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Developing an assembler

Developing an assembler

Developing an assembler

(OP)
Hi,
      Does any one here has experience in implementing an assembler?. I need to implement an 8086 asssembler as a part of my college project, i have no choice.
Please send any pointers,suggestions to me
bye

RE: Developing an assembler

First:
Most of the lists of instruction opcodes you will find will be in hex.  I suggest you convert them to binary so that you will see some special relationships between certain instructions.  Better yet, find one with those relationships already shown in the binary code numbers.  I have a manual for Masm v.5.00 and it contains that info.

Second:
I suggest you limit yourself to assembly into DOS *.com format.

Third:
Implement a memory-based database with the following characteristics:
Three fields:
Text Field (variable-length!!!)
Type Field (one byte will do)
Numeric Field (Four bytes, one dword)
VERY SMALL SIZE
SEARCH VIA TEXT FIELD
This database will contain the labels of the assembly file.  Text Field will contain the name of the label, Type Field the type, Numeric Field the value.

Fourth:
Make sure you know what types your label might be.  Is it an address?
address db 12 ;data address
address: ;code address

A numeric constant value?
constant EQU 32

A string constant value?
s-constant EQU <string>

REMEMBER:
mov ax,label

can assemble to two different things!  It might mean, load the value of label into ax (since it was defined as EQU), or load the memory area pointed to by label into ax (since it was defined using db or dw or whatnot).

Assign each type you can think of with a separate value for the Type Field of your label database.  Mind you, the label database NEEDS a variable length Text Field.

Five:
TIME.  Give yourself that.  Don't tell me you need it in a month, unless you cheat and get someone else's assembler, you can't do that.  Give yourself some three months at the least, maybe more if you feel it difficult.

Six:
Good Luck and Have Fun!

"Information has a tendency to be free.  Which means someone will always tell you something you don't want to know."

RE: Developing an assembler

Developing an assembler is sure not an easy task, you need a full idea and knowledge of assembly language and you will also need all the developers manual from Intel. i am not breaking you down but i have tried writing one myself and it ended up in the garbage maybe i'm not too good with it but i strongly suggest you write one for dos and NOT windows do some research online and see where you can get an open source assembler.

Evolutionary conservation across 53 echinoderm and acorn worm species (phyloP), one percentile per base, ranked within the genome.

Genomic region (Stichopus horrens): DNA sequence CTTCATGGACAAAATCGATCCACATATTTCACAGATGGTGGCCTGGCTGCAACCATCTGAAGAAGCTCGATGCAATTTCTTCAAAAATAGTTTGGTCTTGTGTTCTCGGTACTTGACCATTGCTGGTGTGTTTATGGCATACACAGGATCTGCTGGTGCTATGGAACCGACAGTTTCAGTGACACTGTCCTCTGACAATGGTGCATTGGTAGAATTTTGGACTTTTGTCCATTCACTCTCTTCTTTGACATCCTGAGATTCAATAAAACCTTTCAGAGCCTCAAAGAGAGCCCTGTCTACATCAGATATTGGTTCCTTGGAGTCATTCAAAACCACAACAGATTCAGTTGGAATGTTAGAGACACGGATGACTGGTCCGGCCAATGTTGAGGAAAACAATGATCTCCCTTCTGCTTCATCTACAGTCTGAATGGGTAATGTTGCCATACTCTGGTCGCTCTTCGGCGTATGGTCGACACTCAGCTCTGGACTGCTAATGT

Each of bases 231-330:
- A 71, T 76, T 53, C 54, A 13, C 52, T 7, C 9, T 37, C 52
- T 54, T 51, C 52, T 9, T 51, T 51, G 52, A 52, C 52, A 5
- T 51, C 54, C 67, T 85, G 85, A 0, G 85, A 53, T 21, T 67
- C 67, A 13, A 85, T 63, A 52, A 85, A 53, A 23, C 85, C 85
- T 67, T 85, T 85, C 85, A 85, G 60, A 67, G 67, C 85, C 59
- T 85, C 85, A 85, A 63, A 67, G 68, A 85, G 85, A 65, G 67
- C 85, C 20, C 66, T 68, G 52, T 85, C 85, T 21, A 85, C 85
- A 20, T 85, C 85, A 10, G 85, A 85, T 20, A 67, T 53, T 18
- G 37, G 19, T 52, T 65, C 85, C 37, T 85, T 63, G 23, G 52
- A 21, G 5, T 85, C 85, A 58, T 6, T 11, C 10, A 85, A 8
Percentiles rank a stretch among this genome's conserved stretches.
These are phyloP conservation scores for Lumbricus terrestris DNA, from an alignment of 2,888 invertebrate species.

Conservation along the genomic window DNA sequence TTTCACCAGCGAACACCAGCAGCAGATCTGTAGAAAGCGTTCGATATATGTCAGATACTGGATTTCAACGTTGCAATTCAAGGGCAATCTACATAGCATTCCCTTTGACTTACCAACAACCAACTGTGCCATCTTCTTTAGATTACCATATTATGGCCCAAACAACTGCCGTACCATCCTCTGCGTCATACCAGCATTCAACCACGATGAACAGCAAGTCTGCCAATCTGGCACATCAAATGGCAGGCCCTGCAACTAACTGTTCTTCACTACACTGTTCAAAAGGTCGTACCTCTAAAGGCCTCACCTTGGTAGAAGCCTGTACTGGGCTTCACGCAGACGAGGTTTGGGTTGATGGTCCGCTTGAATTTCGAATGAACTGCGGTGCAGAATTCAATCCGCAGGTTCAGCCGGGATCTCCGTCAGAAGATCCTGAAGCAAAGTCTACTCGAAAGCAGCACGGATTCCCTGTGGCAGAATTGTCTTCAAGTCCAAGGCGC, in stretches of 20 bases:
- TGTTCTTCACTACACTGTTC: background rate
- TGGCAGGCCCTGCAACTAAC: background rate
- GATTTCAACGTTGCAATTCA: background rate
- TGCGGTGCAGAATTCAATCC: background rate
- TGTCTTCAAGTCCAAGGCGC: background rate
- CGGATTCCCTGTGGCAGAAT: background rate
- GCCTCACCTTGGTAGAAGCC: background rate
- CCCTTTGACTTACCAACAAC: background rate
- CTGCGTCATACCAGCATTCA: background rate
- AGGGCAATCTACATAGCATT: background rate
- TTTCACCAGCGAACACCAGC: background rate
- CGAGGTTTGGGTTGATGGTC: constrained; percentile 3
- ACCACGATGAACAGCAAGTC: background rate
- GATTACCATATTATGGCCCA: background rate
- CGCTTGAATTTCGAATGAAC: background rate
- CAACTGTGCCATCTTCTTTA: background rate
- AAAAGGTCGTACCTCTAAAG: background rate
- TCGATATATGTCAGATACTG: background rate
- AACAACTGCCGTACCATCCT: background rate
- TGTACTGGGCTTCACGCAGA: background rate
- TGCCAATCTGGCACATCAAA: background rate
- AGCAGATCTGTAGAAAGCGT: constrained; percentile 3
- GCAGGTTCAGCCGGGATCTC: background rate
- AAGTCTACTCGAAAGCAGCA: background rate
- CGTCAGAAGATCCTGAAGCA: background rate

RE: Developing an assembler

here is my ten pence worth:

I would use free format (ie text editor) to for the source code.

forget about labels to start

I would create a database for all the command opcodes.

then I would implement a usage database, basically each opcode changes (certain bits) depending on usage ie difference between 'inc eax' and 'inc ebx' etc

each line will decode the text into an opcode then you know how to imterpret the operand.

must go, do later

0000:0000:0000:0000h
The people who have nothing to say and say it too loud have little knowledge, It's the quiet ones you need to worry about!

RE: Developing an assembler

i'm back,

the operand field should be quite easy at it is a number of either 8,16,or 32 bits.

Once you have this working you can then concentrait on the labels. All a label does is reference a point within the program. Usually an assembler makes serveral passes over the source code. The first pass produces the opcodes  and calculate the number of bytes each command uses and allowing it to resolve all labels ie give them a number (offset address from start). on the last pass the assembler can calculate the exact value it needs to put into the operand by using the label values and performing adjustments.

lets recap
1st pass the assembler determins opcode and size of command building the basic results and determins program size.
2nd pass the assembler calculates the offset address for all labels defined.
3rd pass the assembler places the calculated value into all the operand where labels have been referenced.

Obviously there are many more apsects to creating an assembler but this should get you going for now.

TaTar
Straiph.

0000:0000:0000:0000h
The people who have nothing to say and say it too loud have little knowledge, It's the quiet ones you need to worry about!

RE: Developing an assembler

You can put things into two simple passes:
First pass - Assemble, but if you encounter an unknown label, make assumptions.  Do NOT generate code.  In the first pass all you're interested in is to get all the labels.  This means you want to keep your program counter ($) updated for 'label:' and 'label proc' type labels.  E.g.
mov al,label1 ;leave one byte for label1 to go into.
jmp label2 ;leave two bytes and assume it's a near jump

Second pass - assemble for real.  Generate code.  If you encounter an unknown label here, tell the user he is stupid.  No, wait, tell him there's an error instead.  Since in the first pass you already made sure the labels are there, there should be no more unknown labels.

More on the label database:
Label database requires simply a record-ADDING routine.  No delete routine is required because we assume labels cannot be removed.  This allows us to use variable sized records more easily.  Each record can be something like this:
byte 0-3: value
byte 4:type
byte 5:label length
byte 6-n:label itself.


"Information has a tendency to be free.  Which means someone will always tell you something you don't want to know."

RE: Developing an assembler

We need 8086 source for assembly language programming... it's very very important for us. If you want to help us send projects at

experiments_lab@virgilio.it
or
paolomilanesi@libero.it


THANK YOU!!!! )))

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